IADDS Update

Wednesday, June 10, 2015

Work is progressing on 'In a dark, dark space'. I say work... I say progressing... That's perhaps a little generous.

I'm in that difficult middle third of the project, where each new system I try to add, has to nestle comfortably with all the other systems. Dependencies are a pain.

Often development time is spent fixing one bug, finding three more, documenting it all, then feeling tired.

Not sure if I should be bold and push on adding new features. Or whether I should be prudent, and go back and fix every bug, tidy up my systems, playtest and refine the initial levels. Bold or cautious. Not sure.

Sometime I accomplish more just by ignoring the woods and focusing on the trees. Just pick one tiny system that isn't quite working and make it work. Ignore the bigger picture, just keep putting one foot in front of the other. Sometimes this is a good idea, although sometimes you end up wasting time fixing systems which you are later going to drop, or pushing the project in a direction that it isn't best to go in.

I tend to avoid playing other similar games unless I am creatively stuck and considering dropping the project. Seeing other peoples ideas can inspire you to create other people's ideas, which is not what I'm trying to do. But sometimes the thing that inspires you is some tiny detail, such as how the menu close animation works. Normally coming up with ideas is never, ever, ever a challenge. The challenge is implementing the ideas in a system that works as a coherent whole. Any idiot can describe a game that doesn't exist yet. But I aspire to be that special kind of idiot who can create a game that doesn't exist yet.

Sometimes I regret not putting in direct control of ships. Instead I use indirect control, so you click a point, and the ships travel there. This removes the immediacy of twitch-reflex space combat, which is a shame. But to help counter for the tricky control system, I let the player slow down time as much as they like, which means I can pile a ton of complexity on the screen without worrying that players will be swamped. Indirect control gives more flexibility to plan routes through complicated territory, and perform coordinated attacks. But faffing with waypoints is a pain, especially if you put one in a place where that ship can't get to. Plus space is big and empty and open, so it's not like you need to navigate a maze or anything. But I think the biggest reason to stick with indirect control is that not many games do it. Being awkward but different is its own reward.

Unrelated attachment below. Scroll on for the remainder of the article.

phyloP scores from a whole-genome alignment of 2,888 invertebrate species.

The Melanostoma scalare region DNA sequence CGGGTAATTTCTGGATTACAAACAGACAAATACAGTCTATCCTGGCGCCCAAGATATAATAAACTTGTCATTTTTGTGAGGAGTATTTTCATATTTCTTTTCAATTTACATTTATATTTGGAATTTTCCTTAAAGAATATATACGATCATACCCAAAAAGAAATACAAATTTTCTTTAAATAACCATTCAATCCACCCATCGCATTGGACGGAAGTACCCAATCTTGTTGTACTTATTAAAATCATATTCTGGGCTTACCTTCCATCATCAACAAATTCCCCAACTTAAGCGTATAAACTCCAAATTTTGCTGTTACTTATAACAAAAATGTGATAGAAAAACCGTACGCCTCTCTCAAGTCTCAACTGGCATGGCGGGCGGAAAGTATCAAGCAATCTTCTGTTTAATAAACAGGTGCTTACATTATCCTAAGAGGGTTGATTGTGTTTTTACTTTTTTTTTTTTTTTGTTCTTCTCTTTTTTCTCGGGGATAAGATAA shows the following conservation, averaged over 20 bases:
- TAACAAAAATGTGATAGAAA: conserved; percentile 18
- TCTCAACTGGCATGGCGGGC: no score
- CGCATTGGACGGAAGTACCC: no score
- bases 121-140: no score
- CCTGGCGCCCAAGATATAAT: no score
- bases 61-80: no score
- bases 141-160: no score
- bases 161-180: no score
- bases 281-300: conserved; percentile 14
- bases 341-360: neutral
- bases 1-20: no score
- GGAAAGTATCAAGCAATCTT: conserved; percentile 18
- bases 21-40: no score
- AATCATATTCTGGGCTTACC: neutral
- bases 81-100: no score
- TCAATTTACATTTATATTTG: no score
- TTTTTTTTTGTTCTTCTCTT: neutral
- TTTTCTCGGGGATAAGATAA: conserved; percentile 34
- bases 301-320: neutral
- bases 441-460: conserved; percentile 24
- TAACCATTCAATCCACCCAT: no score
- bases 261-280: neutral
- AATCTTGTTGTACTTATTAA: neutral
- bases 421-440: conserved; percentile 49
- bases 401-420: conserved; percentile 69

Designing strict levels is difficult. In space you can travel in any direction. Initially I put big planets all around the player to force them to pass through my corridor in the order I wanted. But I eventually realised that I should allow freedom of movement. If a goal requires visiting 3 places in order, then players should be allowed to go to the places in the wrong order, and simply learn that those places aren't active / passable / defeatable yet.

I hate shops.

I hate incremental improvements.

Tempting to let the player start with the ship fully equipped. Starting with the cheat turned on was more fun. Fun is good, follow the fun. But players love upgrading, and this provides a powerful carrot to lure the player into missions that you want them to perform.

Every time you go down one road, you don't go down the road that is next to it. Not going down a road is a conscious game-design choice.

Tags: Unity Motivation